Every year on July 1, Canadians celebrate their national holiday, Canada Day. This statutory holiday commemorates the confederation of the British territories in North America into one single entity: Canada. It's one of the biggest celebrations across the country and most businesses are closed down to revel in the festivities, including government offices, many retailers, some grocery stores, and liquor stores.
For anyone who's celebrated Independence Day in the U.S., July 1 in Canada feels very familiar. Celebratory events vary by province but typically include barbecues, parades, outdoor fairs, and extravagant fireworks shows. The biggest celebrations always occur in the nation's capital, Ottawa, and are usually presided over by the prime minister or a visiting member of the royal family from the U.K. But virtually all the major cities from Vancouver to Montreal celebrate in some way, with festivities continuing on late into the evening.
History of Canada Day
Canada Day commemorates the anniversary of the British North America Act, which was signed on July 1, 1867. Under the act, the separate British colonies of North America came together for the first time under the same name, Canada. It's not quite an "Independence Day" since the newly-formed Canada continued to be a British colony and gradually gained full independence from the U.K. over the next century.
Although Canada now fully runs its own government and national affairs, it's still a constitutional monarchy and the reigning king or queen of the U.K. is the official head of state, albeit a figurehead.
Enjoying Canada Day
Banks, government offices, and many other stores and businesses close on July 1 (or the following Monday if July 1 falls on a weekend). Even many retailers and grocery stores close down in observance of the holiday. Tourist attractions and restaurants are usually open but may have reduced hours, so it's always wise to call ahead to confirm. In most cities, public transit is available but runs on an altered holiday schedule with reduced frequency, so plan extra time for getting around.
Typically, Canada Day celebrations include parades, fireworks, backyard barbecues, and other get-togethers. Many revelers wear red and white in honor of Canada's national colors and the Canadian flag is proudly hung up in front of buildings and on windows.
Canada Day in Ottawa
Ottawa is Canada's capital and the nucleus of Canada Day events in the whole country. The bulk of Ottawa's Canada Day festivities happen on Parliament Hill and at Major's Hill Park, right on the banks of the Ottawa River. Head down to the park early in the day to enjoy a patriotic festival with concerts, food stands, and interactive art displays, but also to snag a viewing spot for the evening fireworks show.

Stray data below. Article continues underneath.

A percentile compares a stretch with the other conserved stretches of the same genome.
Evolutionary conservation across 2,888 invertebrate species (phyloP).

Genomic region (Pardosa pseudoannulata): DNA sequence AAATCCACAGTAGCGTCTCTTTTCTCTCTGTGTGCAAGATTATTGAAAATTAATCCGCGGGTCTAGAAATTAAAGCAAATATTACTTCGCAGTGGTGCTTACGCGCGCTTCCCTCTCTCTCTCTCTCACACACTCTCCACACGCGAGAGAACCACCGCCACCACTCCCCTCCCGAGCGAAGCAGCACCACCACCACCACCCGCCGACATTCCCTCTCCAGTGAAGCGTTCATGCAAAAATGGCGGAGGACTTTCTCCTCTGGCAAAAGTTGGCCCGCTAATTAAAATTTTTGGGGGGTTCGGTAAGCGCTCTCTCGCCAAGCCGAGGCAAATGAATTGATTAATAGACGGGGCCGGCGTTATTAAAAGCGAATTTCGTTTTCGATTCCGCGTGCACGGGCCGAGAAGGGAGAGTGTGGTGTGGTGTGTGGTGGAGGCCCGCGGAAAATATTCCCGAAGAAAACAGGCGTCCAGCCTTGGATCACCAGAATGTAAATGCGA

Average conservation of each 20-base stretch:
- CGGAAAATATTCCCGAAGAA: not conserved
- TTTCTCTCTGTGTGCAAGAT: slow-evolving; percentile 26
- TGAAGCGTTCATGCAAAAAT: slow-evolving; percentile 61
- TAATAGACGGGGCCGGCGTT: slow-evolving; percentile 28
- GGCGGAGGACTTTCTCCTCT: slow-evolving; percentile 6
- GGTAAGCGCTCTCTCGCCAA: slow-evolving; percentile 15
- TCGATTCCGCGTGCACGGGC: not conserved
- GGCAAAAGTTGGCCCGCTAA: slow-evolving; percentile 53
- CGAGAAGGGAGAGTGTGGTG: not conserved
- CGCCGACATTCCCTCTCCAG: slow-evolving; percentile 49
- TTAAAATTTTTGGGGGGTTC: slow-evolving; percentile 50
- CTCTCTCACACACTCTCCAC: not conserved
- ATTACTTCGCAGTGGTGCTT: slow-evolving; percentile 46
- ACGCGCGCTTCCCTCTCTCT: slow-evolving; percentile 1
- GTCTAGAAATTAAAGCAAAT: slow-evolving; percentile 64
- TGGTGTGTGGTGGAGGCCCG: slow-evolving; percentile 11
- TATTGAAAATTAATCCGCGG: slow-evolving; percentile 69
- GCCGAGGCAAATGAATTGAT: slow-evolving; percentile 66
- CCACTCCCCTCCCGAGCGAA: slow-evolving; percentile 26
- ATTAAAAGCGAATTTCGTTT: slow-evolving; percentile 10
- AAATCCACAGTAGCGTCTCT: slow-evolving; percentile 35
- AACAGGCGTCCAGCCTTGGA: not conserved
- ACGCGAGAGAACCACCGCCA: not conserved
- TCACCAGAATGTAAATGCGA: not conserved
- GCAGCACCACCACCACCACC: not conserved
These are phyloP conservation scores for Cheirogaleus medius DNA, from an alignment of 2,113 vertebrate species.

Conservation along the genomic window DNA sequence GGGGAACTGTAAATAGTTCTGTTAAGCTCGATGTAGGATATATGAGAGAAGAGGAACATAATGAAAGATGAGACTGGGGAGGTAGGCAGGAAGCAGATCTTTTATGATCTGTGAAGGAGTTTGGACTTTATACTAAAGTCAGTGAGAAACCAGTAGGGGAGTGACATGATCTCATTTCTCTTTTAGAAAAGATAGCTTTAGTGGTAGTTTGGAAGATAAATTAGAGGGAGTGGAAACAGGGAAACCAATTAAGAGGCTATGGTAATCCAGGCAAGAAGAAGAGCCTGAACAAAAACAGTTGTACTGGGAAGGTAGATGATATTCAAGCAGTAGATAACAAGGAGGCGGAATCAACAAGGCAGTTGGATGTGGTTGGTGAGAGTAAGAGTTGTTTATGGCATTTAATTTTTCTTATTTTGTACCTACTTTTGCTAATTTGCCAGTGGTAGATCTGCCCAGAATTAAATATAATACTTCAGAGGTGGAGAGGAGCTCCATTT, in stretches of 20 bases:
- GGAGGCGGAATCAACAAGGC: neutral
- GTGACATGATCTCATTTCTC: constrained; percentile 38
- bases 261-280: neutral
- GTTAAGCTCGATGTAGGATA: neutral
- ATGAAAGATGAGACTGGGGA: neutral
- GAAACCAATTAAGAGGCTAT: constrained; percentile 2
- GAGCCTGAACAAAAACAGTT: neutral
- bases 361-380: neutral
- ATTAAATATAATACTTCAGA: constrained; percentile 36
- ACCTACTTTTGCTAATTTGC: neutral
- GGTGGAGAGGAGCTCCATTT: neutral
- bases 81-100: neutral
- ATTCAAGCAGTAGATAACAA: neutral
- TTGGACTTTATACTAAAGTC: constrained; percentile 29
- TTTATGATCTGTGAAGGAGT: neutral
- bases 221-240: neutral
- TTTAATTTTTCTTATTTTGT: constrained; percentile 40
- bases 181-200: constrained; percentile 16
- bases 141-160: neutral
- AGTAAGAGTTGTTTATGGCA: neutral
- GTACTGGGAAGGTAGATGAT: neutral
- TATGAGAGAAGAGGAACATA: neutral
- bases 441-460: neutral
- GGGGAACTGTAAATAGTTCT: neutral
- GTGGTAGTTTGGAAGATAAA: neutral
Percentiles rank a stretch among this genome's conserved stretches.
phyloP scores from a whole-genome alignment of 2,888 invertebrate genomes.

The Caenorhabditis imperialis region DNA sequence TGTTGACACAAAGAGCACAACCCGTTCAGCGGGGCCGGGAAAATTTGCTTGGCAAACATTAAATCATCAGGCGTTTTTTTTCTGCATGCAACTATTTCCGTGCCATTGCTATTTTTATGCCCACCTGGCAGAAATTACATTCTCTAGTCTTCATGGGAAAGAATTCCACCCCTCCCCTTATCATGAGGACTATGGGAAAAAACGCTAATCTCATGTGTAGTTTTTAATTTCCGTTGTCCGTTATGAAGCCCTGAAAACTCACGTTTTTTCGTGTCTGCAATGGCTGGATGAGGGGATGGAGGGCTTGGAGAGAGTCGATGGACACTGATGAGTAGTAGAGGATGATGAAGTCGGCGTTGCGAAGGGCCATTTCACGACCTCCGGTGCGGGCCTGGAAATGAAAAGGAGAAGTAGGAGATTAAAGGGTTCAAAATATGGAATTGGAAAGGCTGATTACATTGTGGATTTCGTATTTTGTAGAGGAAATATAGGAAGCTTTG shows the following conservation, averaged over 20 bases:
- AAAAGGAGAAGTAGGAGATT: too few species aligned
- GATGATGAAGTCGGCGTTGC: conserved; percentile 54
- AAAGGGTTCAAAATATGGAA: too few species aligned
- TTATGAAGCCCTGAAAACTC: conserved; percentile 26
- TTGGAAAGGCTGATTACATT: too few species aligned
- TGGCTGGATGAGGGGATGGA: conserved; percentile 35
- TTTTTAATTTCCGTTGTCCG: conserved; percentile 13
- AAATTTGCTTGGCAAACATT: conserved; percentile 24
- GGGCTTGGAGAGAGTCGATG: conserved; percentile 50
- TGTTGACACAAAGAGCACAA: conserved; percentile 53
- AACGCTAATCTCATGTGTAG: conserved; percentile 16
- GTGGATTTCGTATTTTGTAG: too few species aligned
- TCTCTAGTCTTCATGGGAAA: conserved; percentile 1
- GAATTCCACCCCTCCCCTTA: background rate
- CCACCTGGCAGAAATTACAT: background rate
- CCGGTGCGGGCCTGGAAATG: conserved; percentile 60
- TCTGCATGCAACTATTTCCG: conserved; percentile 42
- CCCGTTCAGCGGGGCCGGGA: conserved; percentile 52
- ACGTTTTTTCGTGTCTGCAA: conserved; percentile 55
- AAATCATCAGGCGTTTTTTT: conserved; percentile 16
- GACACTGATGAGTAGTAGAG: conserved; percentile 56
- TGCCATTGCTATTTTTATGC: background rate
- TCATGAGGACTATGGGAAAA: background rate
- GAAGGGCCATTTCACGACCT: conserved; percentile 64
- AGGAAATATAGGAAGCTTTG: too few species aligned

During the day, a special dignitary addresses the city and the nation from Parliament Hill with a commemorative speech—past speakers include Canadian prime ministers, the Duke and Duchess of Cambridge, and Queen Elizabeth II herself.
Many of Ottawa's museums are open and have free admission including the National Gallery of Canada, Canadian Museum of History, and Canadian War Museum. Check individual museum websites to confirm admission rates and opening hours.
Canada Day in Toronto
As Canada's most populous and most visited city, Toronto puts on a party to remember for Canada's Birthday. As with other cities, Toronto celebrates Canada Day with festivals, live music, and fireworks in several parks around the entire city, making it easy to find a convenient location to join in on the fun. Mel Lastman Square in the north of Toronto is one of the biggest events, bringing in around 30,000 spectators each year, but downtown has plenty of revelries to enjoy with a final fireworks show over Lake Ontario.
One can't-miss event is the Toronto Ribfest in Centennial Park, located in the city of Etobicoke and right next to the Toronto International Airport. This artisan food fair takes place every year during the weekend of or after Canada Day, bringing out thousands of locals and visitors to celebrate the holiday with finger-licking delicious barbecued ribs.
Canada Day in Vancouver
From a city-wide parade to a huge fishing festival, Vancouver goes all out for Canada Day. The hip and trendy Granville Island is always near the top of lists of things to see in Vancouver regardless of the time of year, but for Canada Day it's extra special. Multicultural performances, live music, a parade, and a massive birthday cake for Canada are just some of the highlights.
The Waterfront Party at Canada Place is one of the most happening places to celebrate in Vancouver, with street hockey tournaments, live performances, food stalls, and genuine citizenship ceremonies. It's also a perfect viewing point for the evening fireworks spectacular over the water, so don't leave before enjoying the show.
Canada Day in Montreal
In Montreal and around the entire province of Quebec, Canada Day is not celebrated as fervently as in the rest of the country. Federal offices and banks are closed, but many people in Quebec look at July 1 as "moving day" because this date has been historically the end of lease agreements. However, you'll still find some festivities for this national holiday—called fête du Canada locally—and the majority of them are concentrated downtown around the Old Port. The party kicks off with a dramatic 21 gun salute by the Canadian Armed Forces. As with other major cities, the afternoon is filled with live music, food stalls, and interactive exhibits for family-friendly fun, with a fireworks show over the Saint Lawrence River to finish off the night.